What it’s like to stay silent about being shot in Kabul

This fall, Khalida Popal was sitting on a bus in Kabul, Afghanistan, when she was unexpectedly attacked, one of many reports from the man who knew the terror she suffered in the eyes of…

What it’s like to stay silent about being shot in Kabul

This fall, Khalida Popal was sitting on a bus in Kabul, Afghanistan, when she was unexpectedly attacked, one of many reports from the man who knew the terror she suffered in the eyes of her hometown’s Taliban over two decades ago.

For more than a month, Popal had remained silent after she was shot and stabbed in the street on September 13. Her attackers had followed her from her homeland, training with former Afghan athletes to incite fear in her hometown. When Popal had left her house, a group of armed men had followed behind her as she headed to a neighboring home, where she was a friend’s house for the past two decades.

She thought she was being followed home, but when she arrived home, her house was in disarray, people were running around and she was stabbed with a knife. The assailants murdered her friend, and only stopped after Popal’s husband confronted the attackers.

Popal was rushed to the United States for reconstructive surgery. “I am hurt, but strong in my faith and in my resilience,” Popal said of the attack. “I am back home [but] I cannot speak because I have lost my voice.”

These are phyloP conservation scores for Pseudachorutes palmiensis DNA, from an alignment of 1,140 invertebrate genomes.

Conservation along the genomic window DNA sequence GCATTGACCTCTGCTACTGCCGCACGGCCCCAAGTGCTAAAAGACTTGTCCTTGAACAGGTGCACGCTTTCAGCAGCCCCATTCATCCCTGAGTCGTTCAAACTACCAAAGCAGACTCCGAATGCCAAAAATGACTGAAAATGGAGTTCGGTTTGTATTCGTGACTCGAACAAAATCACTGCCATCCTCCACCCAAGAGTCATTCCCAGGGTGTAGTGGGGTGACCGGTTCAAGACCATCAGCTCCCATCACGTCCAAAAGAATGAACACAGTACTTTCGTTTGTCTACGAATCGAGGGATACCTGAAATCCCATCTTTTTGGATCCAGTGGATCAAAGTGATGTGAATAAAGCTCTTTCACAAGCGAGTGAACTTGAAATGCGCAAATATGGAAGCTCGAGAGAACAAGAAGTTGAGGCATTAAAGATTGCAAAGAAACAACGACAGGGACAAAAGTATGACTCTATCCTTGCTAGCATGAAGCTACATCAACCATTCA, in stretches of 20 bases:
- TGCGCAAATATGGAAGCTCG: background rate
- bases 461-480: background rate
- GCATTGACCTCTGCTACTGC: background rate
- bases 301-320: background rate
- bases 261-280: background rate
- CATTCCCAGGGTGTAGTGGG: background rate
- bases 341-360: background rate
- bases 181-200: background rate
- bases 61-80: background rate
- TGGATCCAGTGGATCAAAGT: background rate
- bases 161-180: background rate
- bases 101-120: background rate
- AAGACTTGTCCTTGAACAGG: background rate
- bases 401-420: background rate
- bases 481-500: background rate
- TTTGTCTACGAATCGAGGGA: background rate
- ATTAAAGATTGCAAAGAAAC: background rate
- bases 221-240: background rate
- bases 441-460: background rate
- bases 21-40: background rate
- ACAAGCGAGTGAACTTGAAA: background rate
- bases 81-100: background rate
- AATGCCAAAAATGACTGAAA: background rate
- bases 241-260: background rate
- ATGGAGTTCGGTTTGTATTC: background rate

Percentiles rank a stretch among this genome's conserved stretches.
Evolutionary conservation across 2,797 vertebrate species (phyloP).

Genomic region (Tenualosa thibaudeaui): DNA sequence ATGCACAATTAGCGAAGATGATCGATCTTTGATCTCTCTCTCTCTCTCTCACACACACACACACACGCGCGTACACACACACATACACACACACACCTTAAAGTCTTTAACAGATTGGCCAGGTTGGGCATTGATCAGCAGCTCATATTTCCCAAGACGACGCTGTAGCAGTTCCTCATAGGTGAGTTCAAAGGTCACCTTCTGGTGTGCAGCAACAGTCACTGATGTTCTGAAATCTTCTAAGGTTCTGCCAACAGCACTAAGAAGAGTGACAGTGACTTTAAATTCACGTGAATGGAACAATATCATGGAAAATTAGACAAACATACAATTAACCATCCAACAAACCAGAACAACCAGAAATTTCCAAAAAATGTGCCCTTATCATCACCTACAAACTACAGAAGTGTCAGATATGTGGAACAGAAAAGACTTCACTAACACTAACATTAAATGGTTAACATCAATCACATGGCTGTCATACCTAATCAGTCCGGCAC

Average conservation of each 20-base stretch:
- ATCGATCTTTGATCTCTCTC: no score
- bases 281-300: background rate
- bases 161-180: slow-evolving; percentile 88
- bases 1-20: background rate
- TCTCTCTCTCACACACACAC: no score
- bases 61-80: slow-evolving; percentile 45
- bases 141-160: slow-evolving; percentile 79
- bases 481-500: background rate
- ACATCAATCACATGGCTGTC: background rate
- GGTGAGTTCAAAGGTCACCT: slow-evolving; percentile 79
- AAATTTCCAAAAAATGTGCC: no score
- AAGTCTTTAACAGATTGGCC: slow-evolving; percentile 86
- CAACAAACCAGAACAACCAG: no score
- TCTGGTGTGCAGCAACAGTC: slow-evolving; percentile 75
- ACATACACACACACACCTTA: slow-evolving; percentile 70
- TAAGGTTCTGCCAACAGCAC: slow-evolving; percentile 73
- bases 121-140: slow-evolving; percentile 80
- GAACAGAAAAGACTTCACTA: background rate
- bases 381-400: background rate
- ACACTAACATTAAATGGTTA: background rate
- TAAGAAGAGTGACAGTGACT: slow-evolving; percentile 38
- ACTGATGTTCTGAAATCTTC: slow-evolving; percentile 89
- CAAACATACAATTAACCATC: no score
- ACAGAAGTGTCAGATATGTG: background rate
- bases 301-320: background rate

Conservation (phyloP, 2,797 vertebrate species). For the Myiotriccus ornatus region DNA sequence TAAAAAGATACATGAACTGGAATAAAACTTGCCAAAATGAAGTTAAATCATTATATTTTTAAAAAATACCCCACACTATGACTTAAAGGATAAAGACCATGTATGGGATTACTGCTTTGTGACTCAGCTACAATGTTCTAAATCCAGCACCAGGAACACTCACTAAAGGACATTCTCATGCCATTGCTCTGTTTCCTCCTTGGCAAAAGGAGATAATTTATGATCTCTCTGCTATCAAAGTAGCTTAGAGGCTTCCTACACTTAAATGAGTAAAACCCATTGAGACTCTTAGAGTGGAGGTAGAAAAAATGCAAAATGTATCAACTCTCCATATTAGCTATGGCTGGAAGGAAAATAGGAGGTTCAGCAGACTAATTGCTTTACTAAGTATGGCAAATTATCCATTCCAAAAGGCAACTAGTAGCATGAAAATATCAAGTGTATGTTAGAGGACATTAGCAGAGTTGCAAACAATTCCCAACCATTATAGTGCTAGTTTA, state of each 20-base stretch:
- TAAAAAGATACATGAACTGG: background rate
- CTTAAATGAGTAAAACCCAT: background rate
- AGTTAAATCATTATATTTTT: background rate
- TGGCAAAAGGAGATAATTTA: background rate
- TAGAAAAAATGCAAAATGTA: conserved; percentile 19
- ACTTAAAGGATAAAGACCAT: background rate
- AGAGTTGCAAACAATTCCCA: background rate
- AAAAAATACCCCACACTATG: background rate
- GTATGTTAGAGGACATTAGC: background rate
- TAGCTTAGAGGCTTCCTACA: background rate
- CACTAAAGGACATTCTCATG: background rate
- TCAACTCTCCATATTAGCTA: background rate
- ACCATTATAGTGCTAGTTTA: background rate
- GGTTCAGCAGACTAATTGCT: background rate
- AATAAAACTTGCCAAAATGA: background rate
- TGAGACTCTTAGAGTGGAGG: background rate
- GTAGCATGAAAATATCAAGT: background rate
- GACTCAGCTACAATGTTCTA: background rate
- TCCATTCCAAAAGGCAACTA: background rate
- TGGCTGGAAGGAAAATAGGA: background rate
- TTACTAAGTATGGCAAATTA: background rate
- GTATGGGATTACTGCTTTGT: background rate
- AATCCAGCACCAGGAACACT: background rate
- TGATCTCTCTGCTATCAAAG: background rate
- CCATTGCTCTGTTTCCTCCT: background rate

Popal’s ordeal had some irony as she is currently active in the charity, the United States Sports Council, in Afghanistan. While in her home country, Popal was a charismatic soccer icon. She was a captain of the national women’s soccer team and was considered the face of women’s soccer in Afghanistan. Popal traveled the world and hosted International Women’s Football Conference, works with other sports organizations in Afghanistan and was also a spokesperson for the United States Olympic Committee. The Taliban raided her home in February 1999, where she was playing soccer with friends. When she resisted their demands to leave the house and stop playing soccer, the Taliban abducted her and the four other girls at gunpoint. The six hours of captivity were horrific and now Popal must explain the events to her children, along with her ex-husband and other family members. The Taliban forced the girls to either convert to Islam or risk severe punishment, but one of the girls ignored the order and grew weary of the interrogation. During the entire ordeal, Popal’s face was barely visible because the Taliban had burned her face to hide her identity. After weeks of captivity, the Taliban released Popal after the United States promised to provide aid to Afghanistan. She suffered brain trauma and other injuries, and has been unable to work after her injuries required her to be hospitalized in America for 10 months. Popal is also haunted by memories of the two years that followed. She recalled: “They tried to push me outside the house and from the top of the house. They told me that they don’t want this woman to return to Afghanistan.” After two years, the Taliban returned and kidnapped her again. The Taliban refused to release Popal until they were told that the United States had promised that its policy on women’s rights would change. The United States stated that it would provide the money, which the Taliban received after paying a $15 million ransom, to an international rehabilitation program for Popal. Popal has no doubt about the results: “The program has really helped me,” she said. “And has stopped the cycle of violence within women in Afghanistan.”

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